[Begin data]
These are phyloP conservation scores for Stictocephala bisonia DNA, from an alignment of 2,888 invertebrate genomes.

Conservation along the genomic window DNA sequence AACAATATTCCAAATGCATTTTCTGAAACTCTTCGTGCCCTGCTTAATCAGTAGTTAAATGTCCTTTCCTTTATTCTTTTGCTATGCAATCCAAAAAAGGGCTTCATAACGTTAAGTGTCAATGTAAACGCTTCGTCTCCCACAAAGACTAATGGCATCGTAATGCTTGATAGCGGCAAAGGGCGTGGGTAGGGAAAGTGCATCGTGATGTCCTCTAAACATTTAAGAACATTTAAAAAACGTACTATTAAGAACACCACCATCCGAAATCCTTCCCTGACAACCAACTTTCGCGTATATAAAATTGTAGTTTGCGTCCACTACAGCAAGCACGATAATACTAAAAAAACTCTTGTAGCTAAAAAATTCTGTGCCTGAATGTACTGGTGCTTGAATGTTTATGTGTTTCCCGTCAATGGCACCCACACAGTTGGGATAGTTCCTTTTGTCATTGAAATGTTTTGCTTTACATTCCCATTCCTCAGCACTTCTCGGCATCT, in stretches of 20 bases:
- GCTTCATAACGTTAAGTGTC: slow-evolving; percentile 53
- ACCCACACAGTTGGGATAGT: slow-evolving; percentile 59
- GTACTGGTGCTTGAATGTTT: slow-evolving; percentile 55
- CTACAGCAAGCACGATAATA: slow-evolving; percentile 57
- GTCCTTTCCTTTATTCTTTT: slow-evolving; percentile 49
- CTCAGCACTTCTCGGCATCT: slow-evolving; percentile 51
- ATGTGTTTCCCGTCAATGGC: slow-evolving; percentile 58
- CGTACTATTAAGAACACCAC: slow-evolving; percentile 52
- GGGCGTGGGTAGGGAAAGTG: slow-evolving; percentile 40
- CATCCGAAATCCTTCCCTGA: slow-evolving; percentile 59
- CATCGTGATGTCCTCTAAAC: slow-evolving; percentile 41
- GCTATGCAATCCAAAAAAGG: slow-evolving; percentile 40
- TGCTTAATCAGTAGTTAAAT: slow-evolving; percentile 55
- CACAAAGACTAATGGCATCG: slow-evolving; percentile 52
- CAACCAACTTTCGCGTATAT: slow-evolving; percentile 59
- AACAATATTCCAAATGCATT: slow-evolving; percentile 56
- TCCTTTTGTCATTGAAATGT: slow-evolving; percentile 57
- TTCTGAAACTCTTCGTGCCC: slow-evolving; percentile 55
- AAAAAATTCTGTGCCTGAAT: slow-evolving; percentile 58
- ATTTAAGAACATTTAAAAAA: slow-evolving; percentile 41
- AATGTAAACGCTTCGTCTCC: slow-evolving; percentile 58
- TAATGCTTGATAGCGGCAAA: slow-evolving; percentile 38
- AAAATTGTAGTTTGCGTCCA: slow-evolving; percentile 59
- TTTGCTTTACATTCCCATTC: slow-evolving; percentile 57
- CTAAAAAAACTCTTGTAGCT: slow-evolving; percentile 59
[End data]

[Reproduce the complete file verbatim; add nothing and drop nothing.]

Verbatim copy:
These are phyloP conservation scores for Stictocephala bisonia DNA, from an alignment of 2,888 invertebrate genomes.

Conservation along the genomic window DNA sequence AACAATATTCCAAATGCATTTTCTGAAACTCTTCGTGCCCTGCTTAATCAGTAGTTAAATGTCCTTTCCTTTATTCTTTTGCTATGCAATCCAAAAAAGGGCTTCATAACGTTAAGTGTCAATGTAAACGCTTCGTCTCCCACAAAGACTAATGGCATCGTAATGCTTGATAGCGGCAAAGGGCGTGGGTAGGGAAAGTGCATCGTGATGTCCTCTAAACATTTAAGAACATTTAAAAAACGTACTATTAAGAACACCACCATCCGAAATCCTTCCCTGACAACCAACTTTCGCGTATATAAAATTGTAGTTTGCGTCCACTACAGCAAGCACGATAATACTAAAAAAACTCTTGTAGCTAAAAAATTCTGTGCCTGAATGTACTGGTGCTTGAATGTTTATGTGTTTCCCGTCAATGGCACCCACACAGTTGGGATAGTTCCTTTTGTCATTGAAATGTTTTGCTTTACATTCCCATTCCTCAGCACTTCTCGGCATCT, in stretches of 20 bases:
- GCTTCATAACGTTAAGTGTC: slow-evolving; percentile 53
- ACCCACACAGTTGGGATAGT: slow-evolving; percentile 59
- GTACTGGTGCTTGAATGTTT: slow-evolving; percentile 55
- CTACAGCAAGCACGATAATA: slow-evolving; percentile 57
- GTCCTTTCCTTTATTCTTTT: slow-evolving; percentile 49
- CTCAGCACTTCTCGGCATCT: slow-evolving; percentile 51
- ATGTGTTTCCCGTCAATGGC: slow-evolving; percentile 58
- CGTACTATTAAGAACACCAC: slow-evolving; percentile 52
- GGGCGTGGGTAGGGAAAGTG: slow-evolving; percentile 40
- CATCCGAAATCCTTCCCTGA: slow-evolving; percentile 59
- CATCGTGATGTCCTCTAAAC: slow-evolving; percentile 41
- GCTATGCAATCCAAAAAAGG: slow-evolving; percentile 40
- TGCTTAATCAGTAGTTAAAT: slow-evolving; percentile 55
- CACAAAGACTAATGGCATCG: slow-evolving; percentile 52
- CAACCAACTTTCGCGTATAT: slow-evolving; percentile 59
- AACAATATTCCAAATGCATT: slow-evolving; percentile 56
- TCCTTTTGTCATTGAAATGT: slow-evolving; percentile 57
- TTCTGAAACTCTTCGTGCCC: slow-evolving; percentile 55
- AAAAAATTCTGTGCCTGAAT: slow-evolving; percentile 58
- ATTTAAGAACATTTAAAAAA: slow-evolving; percentile 41
- AATGTAAACGCTTCGTCTCC: slow-evolving; percentile 58
- TAATGCTTGATAGCGGCAAA: slow-evolving; percentile 38
- AAAATTGTAGTTTGCGTCCA: slow-evolving; percentile 59
- TTTGCTTTACATTCCCATTC: slow-evolving; percentile 57
- CTAAAAAAACTCTTGTAGCT: slow-evolving; percentile 59